But I invite you to send in comments on things you learned in your workshops or from the main speakers.
Here I give links to people who have written posts about the conference
- . Tanya Jones
- …. space for you – let me know if you have written a post somewhere, and I’ll add a link here.
- Positive Money workshop – Power point slides: We have been sent the power point presentation for the Positive Money workshop (excellent), which you can download here (4MB)
Top six points from the conference
1. Replacing light bulbs and other personal energy saving things are important – but changing our economics and encouraging global things have a far bigger effect – so we need to grapple with that. Hence it was worth coming to this conference.
2. Molly talked about the “End of Life Vehicle Directive” as one of the most interesting policies in the EU – and the circular economy. This resonated with a video clip I had watched recently by James Hindson (who I had met at the “Reconciling a Wounded Planet Conference”) who is involved with developing ideas for “Education in Sustainable Development” (skip the first 3 min of the video) – who encourages the idea of circular economy.
(Short explanation: The linear economy involves getting stuff from the environment, manufacturing it, selling it. Most textbooks omit the vital section: producing of wastes disposing of waste, and producing environmental damage. If the cost of disposal of waste and of environmental damage in included many processes are causing negative GDP.
Circular economy means building in use of waste materials and recycling materials right from the start… )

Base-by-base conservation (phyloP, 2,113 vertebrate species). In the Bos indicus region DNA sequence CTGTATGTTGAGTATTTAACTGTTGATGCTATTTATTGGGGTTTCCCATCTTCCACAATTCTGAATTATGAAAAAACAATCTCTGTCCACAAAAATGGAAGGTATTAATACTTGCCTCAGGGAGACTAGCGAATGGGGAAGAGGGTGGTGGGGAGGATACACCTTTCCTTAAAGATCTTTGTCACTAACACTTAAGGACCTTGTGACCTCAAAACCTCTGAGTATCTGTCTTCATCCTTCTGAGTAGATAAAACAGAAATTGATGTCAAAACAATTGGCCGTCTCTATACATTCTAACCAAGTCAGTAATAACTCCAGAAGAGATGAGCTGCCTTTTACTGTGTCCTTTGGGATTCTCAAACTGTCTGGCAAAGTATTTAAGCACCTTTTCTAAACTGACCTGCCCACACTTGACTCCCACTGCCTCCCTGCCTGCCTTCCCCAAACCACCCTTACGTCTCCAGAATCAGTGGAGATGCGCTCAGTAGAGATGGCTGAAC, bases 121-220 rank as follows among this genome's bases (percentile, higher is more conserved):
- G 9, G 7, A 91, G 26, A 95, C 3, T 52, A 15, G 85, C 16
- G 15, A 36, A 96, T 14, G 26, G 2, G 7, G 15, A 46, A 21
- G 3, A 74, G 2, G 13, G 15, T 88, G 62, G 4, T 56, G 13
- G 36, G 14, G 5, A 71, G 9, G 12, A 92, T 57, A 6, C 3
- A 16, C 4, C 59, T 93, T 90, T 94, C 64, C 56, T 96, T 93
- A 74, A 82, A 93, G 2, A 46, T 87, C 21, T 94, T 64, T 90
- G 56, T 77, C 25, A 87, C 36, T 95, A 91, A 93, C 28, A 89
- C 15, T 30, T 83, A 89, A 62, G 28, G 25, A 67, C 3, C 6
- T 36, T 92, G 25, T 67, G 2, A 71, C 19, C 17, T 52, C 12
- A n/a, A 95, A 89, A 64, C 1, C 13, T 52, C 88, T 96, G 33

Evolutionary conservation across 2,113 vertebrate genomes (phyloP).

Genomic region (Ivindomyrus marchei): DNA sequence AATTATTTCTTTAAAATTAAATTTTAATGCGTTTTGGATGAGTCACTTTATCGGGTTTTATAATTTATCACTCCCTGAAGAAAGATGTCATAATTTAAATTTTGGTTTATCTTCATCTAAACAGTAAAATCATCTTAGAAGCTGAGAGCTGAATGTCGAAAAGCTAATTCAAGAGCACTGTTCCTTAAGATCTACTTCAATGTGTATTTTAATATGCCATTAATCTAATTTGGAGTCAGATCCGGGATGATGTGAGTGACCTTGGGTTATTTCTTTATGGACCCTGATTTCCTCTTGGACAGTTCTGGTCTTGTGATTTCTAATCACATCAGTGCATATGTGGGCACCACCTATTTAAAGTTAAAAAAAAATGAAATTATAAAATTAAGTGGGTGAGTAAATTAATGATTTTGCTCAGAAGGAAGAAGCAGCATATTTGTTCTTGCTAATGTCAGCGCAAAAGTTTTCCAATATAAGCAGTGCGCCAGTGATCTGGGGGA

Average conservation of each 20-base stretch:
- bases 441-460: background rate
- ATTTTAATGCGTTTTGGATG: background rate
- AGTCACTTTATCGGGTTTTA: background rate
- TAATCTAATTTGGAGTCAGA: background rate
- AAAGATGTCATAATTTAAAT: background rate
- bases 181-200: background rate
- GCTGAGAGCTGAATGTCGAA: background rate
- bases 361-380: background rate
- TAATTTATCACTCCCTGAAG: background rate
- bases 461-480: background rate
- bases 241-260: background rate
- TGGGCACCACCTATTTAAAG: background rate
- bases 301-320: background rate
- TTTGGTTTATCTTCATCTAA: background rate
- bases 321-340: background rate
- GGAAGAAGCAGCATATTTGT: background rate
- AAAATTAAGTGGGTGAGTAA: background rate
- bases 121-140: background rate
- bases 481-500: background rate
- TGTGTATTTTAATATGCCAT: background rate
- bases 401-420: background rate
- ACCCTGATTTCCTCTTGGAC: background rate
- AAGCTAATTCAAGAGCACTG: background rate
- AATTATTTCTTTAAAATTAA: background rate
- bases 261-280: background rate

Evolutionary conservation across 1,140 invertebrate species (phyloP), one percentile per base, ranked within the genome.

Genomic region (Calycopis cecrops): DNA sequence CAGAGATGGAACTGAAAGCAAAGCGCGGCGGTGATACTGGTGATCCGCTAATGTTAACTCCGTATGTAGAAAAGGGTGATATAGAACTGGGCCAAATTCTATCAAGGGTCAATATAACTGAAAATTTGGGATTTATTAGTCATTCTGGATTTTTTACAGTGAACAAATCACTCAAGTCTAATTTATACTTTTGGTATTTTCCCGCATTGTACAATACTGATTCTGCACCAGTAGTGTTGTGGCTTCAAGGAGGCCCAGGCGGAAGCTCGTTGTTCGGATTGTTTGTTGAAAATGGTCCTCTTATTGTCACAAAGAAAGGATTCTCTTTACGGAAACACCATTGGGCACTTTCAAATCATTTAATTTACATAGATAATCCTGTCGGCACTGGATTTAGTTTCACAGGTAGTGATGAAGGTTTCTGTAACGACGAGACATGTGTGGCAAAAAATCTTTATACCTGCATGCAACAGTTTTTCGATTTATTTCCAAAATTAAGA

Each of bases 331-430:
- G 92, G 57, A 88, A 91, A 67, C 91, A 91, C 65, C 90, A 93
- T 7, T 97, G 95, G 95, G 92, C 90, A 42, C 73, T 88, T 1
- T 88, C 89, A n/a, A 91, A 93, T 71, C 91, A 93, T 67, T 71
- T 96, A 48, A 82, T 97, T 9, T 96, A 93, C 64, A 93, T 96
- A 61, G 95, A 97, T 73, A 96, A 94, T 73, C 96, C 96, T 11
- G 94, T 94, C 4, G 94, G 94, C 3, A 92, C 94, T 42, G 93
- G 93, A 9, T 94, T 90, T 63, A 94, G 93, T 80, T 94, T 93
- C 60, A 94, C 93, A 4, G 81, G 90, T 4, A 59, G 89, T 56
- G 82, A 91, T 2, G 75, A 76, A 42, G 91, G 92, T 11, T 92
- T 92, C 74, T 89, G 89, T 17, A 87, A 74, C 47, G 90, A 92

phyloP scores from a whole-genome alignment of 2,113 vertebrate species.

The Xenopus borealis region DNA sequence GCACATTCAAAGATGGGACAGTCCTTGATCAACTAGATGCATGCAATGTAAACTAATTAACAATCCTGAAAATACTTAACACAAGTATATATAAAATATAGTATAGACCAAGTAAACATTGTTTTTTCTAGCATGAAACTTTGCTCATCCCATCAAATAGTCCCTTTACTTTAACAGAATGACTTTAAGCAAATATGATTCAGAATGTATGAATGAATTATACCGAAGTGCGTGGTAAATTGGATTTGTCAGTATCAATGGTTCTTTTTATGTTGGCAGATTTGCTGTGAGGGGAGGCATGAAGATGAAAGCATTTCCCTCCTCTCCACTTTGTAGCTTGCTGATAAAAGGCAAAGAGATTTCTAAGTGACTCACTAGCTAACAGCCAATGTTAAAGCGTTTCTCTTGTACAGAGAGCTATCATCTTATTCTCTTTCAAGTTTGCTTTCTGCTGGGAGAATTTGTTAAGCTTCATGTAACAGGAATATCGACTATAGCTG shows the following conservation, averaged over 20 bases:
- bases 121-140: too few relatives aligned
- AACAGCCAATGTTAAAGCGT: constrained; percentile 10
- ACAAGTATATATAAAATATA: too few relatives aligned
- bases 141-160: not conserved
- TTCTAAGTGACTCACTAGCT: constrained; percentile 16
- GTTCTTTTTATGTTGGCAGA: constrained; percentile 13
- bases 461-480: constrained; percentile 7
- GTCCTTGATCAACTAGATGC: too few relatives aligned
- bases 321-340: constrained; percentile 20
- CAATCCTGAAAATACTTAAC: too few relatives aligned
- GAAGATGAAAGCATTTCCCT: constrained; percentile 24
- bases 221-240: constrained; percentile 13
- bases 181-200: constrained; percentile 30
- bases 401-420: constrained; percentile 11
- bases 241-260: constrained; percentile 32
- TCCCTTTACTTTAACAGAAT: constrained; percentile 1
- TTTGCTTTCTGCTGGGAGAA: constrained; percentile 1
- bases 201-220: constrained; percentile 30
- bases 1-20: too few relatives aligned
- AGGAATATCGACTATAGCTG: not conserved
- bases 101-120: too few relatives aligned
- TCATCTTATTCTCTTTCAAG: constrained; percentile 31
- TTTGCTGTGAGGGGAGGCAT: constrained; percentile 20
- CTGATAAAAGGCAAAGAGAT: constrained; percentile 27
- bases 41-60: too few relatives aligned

Jonathan Rowson suggested that the circular economy is a vision that needs spiritual input. Big business would be against circular economy
3. I met a Ghanaian at the conference – who pointed out that we were looking at economics from a occidental point of view. And that people in Ghana do value community things in life. He was also keen to say that the prophet Ezekiel was not afraid of telling the people how they were behaving badly.
4. I picked up literature from the “Equality” stall (well, paid a pound for it): “Why Inequality matters” which is based on the book “The Spirit Level”
I learned a lot from this. Previously I had though that one ought to be in favour of “equality” because that is “fair” – because God loves everyone equally – and because it is what all well meaning people ought to think..
BUT I had thought that the reason we have to live with inequality, and the fact that some people earn 200 or even 300 times as much as others, is because that benefits everyone -and we have to put up with because of the “trickle down effect”. … NOT SO
This book shows we don’t all benefit – that inequality is BAD for nearly EVERYONE, including the rich. The following 6 properties are worse on average in countries where there is more inequality